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Monday, May 16, 2005 

Fortune TW Article

For the AOLers, a story from Fortune magazine about Time Warner. Interesting/long read.
(You may need to load this in AOL)

Will Wall Street Ever Trust Time Warner

Some highlites:

* Parsons says the company is likely to use some of its cash to pay a dividend or buy back shares; the stock would probably get a small bump from either move. He also predicts that the cable unit will continue to post strong results, which might give shares a further lift in the second half of the year. The biggest surprise: If AOL fails in its latest effort to capture more online ads through its free portal, which will offer an online search engine and features that previously had been available only to AOL subscribers, Parsons says he would consider spinning off the division as a separate stock. "If it works," he says, referring to the portal strategy, "this business looks like our publishing business, it looks like our TV business, it looks like our local cable advertising business." He has no timeline in mind, but says, "If this doesn’t work, then you start to think about AOL much differently. You start to think about AOL in somewhat the same way I think about the cable company—we’d have access to the platform, but it would have its own currency to go out and do acquisitions or other deals. We’d have to find a way to maximize the value for our shareholders

Not that Parsons or his lieutenants—Jeff Bewkes and Don Logan—are considering a full-fledged breakup like those other media companies are currently mulling. Time Warner would retain a controlling stake in the cable and probably in any AOL spinoff too. "We’re not trying to figure out the flavor of the day," insists Logan, the blunt former Time Inc. CEO who now serves as chairman of the corporation’s communications group. "Look at Viacom: Now they’re going to break it in two. What the hell for? I can’t figure it out. Can you?"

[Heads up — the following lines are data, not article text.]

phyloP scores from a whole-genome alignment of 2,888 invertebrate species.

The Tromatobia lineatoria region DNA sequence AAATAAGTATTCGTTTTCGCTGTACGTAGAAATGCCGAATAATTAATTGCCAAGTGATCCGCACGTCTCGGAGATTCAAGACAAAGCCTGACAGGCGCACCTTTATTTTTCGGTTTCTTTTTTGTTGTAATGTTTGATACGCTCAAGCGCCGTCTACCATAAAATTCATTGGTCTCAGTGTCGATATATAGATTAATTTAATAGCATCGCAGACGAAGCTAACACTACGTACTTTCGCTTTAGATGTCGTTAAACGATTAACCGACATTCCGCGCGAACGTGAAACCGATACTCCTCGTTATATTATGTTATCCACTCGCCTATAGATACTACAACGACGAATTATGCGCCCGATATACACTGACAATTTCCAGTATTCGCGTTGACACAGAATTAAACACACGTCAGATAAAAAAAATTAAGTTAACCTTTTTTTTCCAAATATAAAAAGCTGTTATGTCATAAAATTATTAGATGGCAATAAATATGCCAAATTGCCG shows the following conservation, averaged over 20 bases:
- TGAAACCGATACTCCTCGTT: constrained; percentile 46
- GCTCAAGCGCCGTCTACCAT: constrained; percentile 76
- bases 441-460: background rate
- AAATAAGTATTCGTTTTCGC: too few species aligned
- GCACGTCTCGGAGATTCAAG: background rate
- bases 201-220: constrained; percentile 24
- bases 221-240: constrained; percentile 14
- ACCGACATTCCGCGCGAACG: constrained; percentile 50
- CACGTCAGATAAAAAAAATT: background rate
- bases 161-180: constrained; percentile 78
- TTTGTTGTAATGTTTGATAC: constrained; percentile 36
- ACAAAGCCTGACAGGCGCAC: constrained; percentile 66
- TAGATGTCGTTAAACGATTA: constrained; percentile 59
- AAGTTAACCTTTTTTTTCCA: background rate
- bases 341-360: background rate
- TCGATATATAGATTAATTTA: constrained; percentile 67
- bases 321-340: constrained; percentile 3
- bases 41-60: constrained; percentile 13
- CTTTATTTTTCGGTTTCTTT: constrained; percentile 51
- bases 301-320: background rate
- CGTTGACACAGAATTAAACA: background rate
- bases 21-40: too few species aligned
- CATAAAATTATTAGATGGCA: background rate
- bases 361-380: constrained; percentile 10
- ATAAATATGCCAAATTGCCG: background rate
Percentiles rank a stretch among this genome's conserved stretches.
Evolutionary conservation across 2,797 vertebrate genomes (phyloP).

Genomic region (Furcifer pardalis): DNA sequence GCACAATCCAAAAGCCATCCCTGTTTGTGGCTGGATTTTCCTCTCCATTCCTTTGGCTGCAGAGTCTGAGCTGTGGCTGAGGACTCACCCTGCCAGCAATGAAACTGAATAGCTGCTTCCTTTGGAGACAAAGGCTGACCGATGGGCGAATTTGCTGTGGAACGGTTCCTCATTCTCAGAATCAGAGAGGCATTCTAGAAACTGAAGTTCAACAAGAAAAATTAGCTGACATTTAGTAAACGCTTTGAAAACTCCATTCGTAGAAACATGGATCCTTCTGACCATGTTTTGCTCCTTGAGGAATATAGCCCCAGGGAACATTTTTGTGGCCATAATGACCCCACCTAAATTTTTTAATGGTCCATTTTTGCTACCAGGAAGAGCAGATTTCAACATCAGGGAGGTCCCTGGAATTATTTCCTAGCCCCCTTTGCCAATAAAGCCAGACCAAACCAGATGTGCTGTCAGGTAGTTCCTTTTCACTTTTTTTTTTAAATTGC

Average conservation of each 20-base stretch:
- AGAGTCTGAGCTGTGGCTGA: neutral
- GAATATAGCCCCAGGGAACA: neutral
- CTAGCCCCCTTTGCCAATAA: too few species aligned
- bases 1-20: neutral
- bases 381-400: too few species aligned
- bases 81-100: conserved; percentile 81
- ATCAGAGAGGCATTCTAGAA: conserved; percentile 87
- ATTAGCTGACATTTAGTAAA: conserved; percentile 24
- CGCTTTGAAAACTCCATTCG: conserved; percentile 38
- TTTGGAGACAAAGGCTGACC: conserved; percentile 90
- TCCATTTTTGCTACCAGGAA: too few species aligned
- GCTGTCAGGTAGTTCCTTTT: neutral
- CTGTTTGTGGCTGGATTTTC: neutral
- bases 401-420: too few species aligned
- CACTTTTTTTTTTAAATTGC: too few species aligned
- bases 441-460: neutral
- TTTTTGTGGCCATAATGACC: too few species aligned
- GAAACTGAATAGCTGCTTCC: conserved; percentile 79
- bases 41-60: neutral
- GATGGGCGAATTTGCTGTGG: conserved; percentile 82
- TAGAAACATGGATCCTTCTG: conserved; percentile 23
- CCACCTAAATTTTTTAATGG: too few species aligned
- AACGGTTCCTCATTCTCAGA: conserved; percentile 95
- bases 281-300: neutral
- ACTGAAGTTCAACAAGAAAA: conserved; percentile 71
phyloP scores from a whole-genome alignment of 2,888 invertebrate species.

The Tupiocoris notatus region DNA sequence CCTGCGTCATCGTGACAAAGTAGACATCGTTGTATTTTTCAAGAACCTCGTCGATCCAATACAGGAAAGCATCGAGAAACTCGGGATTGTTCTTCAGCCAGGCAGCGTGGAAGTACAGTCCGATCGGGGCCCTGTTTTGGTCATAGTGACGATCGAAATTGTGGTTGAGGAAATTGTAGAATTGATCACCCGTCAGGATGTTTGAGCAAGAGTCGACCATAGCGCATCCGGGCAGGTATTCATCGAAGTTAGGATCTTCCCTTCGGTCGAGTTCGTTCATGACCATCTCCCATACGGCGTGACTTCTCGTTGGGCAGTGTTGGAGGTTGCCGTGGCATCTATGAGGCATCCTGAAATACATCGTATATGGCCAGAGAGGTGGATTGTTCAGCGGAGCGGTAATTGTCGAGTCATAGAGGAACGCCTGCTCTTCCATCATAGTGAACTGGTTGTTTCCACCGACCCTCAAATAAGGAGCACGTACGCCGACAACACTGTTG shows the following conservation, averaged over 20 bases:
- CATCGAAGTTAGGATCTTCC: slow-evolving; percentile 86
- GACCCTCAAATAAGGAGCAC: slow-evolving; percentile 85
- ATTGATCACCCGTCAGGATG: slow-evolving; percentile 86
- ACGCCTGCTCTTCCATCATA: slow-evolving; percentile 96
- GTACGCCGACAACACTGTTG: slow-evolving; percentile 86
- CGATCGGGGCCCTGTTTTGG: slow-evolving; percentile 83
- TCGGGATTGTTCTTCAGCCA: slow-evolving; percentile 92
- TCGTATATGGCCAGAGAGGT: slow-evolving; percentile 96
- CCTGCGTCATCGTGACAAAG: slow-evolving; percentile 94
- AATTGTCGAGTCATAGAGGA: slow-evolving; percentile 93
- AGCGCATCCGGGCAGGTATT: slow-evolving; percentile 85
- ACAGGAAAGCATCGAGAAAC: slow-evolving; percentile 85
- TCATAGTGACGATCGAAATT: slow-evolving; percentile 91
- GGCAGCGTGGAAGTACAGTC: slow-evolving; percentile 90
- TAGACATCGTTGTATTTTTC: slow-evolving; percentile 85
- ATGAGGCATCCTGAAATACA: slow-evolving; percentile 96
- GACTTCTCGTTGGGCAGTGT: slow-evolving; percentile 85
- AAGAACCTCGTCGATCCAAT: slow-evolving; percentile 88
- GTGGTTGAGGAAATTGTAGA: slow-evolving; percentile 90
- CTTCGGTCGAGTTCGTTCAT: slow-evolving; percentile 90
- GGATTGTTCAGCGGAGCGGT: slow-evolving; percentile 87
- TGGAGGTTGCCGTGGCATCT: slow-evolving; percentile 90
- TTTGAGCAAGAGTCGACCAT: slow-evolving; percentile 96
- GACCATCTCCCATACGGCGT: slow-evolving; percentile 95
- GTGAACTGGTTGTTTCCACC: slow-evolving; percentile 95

* America Online CEO Jon Miller is standing on the balcony of his office—Steve Case’s old digs—in Dulles, Va., showing off the sprawling campus. He points to a huge building filled with AOL programmers and a bustling day-care center. It is a reminder of just how big AOL remains. "I still have people come up to me and ask, ‘Do you guys make any money?’" Miller says, shaking his head. Last year AOL posted $934 million in operating income and contributed about $1 billion in cash flow to Time Warner

* Test versions of the AOL.com site, which will launch later this year, look promising: True to AOL’s heritage, it is easy to navigate and boasts some consumer-friendly features such as a pull-down bar on the browser that contains little images (not just web addresses) of the sites you’ve just visited. Almost all AOL content, including news and information—and even goodies such as a hit online concert series—will be available free.

But one can’t help getting the impression that AOL’s strategies are a little stale. Indeed, it seems to be reinventing itself in the image of a more successful and more highly valued company—Yahoo. AOL’s big plan for retaining subscribers—partnering with cable companies—feels a lot like Yahoo’s alliance with telcos SBC and Verizon. (The only company AOL has announced a deal with is its sister Time Warner Cable.) Similarly, the plan to capture online ad dollars, the hottest area of advertising right now—shouldn’t AOL have been on that years ago?

The Blog

    My blog full of random crap.
    History/Stages of this blog:
    1. Completely random crap
    2. G-Dub is stupid...really stupid. why are you voting for him..seriously
    3. everyone sucks (for voting for G-Dub)
    4. Google Lovefest
    5. YouTube Lovefest
    6. The Wire Lovefest
    7. Wii Lovefest
    8. Sporadic Posts
    (with UMD sports stuff mixed in everywhere)


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